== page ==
DITA promotes a dynamic interplay between Christian theology and the arts within the Divinity School and beyond by exploring the contours of creative theological expression, and enriching theological education within the church, academy, and society. Through events, teaching, and research, DITA is dedicated to showing how the arts can be enriched by theology, and theology in turn renewed through the arts.
The Art of New Creation
How might the relationship between creation and new creation be informed by and reflected in the arts? This volume, based on the DITA10 conference at Duke Divinity School, brings together reflections from theologians, biblical scholars, and artists to offer insights on God’s first work, God’s future work, and the future of the field of theology and the arts. Click here to read more.
Artists may be expected to speak of the new to attempt to create something new into the world. But what is truly new and necessary is for theology to dare to open the mystery of the New. In this collection of essays and conversations, we see a glimpse into a church in which such a possibility of the New is fully manifest. … I am grateful for this diverse estuary of thoughts, which leads to Making.”
Makoto Fujimura, artist and author of Art and Faith: A Theology of Making
Rooted in this moment when we have lost our sense of being and are traversing what appears as the brooding threat of nonbeing, this book unleashes creativity as the embodiment of new being. Joined in rumination and celebration, we are guided by a diversely gifted company of friends to journey forth in hope. The pages nourish and sustain us through the extraordinary more of art as it leads us into depth to meet our abundant God in the midst of a suffering world.”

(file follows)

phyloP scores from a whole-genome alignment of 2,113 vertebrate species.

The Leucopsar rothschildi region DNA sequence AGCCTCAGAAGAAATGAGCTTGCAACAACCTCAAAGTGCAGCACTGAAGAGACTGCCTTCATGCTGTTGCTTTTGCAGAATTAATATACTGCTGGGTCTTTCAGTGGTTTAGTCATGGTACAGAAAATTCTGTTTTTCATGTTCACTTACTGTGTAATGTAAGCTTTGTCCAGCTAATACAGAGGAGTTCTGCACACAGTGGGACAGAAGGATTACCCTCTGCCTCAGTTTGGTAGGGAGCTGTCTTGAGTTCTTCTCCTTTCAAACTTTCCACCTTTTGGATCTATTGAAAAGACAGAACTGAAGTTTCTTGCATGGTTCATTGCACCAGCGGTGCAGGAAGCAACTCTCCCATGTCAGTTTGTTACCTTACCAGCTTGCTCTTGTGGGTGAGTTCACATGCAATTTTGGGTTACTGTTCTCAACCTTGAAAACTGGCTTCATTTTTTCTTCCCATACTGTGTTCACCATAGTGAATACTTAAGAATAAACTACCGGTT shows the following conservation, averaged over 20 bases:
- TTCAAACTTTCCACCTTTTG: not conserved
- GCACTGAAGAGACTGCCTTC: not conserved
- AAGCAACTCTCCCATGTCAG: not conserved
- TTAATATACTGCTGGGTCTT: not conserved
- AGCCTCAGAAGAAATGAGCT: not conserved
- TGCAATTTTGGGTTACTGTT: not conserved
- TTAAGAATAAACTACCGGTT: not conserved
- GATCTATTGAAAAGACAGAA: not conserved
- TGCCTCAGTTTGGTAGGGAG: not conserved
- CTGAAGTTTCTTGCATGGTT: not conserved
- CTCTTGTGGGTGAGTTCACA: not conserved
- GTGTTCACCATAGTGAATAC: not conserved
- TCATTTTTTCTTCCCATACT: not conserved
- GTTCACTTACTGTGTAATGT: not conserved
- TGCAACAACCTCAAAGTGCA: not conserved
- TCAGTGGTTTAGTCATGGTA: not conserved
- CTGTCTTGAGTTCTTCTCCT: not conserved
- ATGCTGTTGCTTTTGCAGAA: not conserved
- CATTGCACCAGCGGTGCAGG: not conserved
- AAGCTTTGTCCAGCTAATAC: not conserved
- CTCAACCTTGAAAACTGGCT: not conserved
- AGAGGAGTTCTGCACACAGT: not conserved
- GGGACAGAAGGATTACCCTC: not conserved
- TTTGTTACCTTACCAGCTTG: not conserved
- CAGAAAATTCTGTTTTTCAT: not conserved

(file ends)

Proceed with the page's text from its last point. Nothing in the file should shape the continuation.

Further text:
Cecilia González-Andrieu, professor of theology and theological aesthetics at Loyola Marymount University, author of Bridge to Wonder: Art as a Gospel of Beauty
We are to take the materials of this world, like stone or pigment or wood, and enable them to praise God.”
Jeremy Begbie, the Habit Podcast, hosted by Jonathan Rogers
God has made a cosmos. It’s very artfully made. God himself in Jesus Christ is an art maker.”
W. David O. Taylor, God’s Story Podcast, hosted by Brent Siddall
Despite the academic level, the further one reads into the book, the more one discovers that there is something here for everyone.”
—Justin Ariel Bailey, “The Now and Not Yet: A Review of The Art of New Creation”
From “The White Savior as Diseased Creation”
Our social imagination is riddled with disease. Social imagination here means “worldview” but with a deliberate consideration of practices and social arrangements. This imagination is social in two senses: it is shared within a broad community, and it articulates how we fit together. We collectively imagine how we all fit together and thereby make it so. It overlaps with culture and society but reduces it to neither. As with worldview and culture, we can be more and less aware of its components and operations—when something is embedded in our social imagination, it is in the air we breathe.
Our social imagination is infected with the disease of whiteness—a specific perversion of Christian thought and practice that exalts a false ideal of humanity, idolatrously placing the White Man ideal in the place that Christians otherwise reserve for Jesus Christ.